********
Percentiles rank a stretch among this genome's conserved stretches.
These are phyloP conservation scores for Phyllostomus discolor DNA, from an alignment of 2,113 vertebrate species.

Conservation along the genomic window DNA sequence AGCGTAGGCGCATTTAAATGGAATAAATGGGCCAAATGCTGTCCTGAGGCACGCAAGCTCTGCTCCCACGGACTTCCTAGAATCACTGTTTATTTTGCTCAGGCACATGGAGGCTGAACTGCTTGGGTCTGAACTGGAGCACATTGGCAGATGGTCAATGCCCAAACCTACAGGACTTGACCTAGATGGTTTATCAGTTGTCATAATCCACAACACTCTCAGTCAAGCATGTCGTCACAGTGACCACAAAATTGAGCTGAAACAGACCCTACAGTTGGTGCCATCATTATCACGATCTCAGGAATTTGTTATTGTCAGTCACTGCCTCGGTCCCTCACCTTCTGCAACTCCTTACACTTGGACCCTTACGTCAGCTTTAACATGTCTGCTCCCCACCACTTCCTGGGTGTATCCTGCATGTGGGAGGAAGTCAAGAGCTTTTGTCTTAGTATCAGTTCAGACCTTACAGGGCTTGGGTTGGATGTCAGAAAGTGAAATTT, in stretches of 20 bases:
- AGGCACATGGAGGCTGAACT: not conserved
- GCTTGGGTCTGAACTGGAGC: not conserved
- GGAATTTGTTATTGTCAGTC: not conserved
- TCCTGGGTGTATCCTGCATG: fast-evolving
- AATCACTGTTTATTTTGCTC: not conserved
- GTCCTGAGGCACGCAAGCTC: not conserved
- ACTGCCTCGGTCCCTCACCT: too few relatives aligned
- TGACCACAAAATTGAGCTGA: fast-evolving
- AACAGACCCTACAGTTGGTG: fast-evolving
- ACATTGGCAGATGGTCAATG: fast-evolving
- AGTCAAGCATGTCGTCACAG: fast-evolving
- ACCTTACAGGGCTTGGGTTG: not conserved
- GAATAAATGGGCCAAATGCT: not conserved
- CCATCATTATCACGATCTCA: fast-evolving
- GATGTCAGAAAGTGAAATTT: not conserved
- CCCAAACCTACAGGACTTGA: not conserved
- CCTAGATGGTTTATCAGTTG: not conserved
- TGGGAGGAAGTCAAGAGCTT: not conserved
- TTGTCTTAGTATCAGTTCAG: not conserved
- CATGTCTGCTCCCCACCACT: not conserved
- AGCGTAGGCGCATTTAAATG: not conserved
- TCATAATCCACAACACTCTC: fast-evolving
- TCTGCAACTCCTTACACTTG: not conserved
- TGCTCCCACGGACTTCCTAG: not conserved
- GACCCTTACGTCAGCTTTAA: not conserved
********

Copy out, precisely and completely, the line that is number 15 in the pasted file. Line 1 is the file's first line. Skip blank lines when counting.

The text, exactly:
- ACCTTACAGGGCTTGGGTTG: not conserved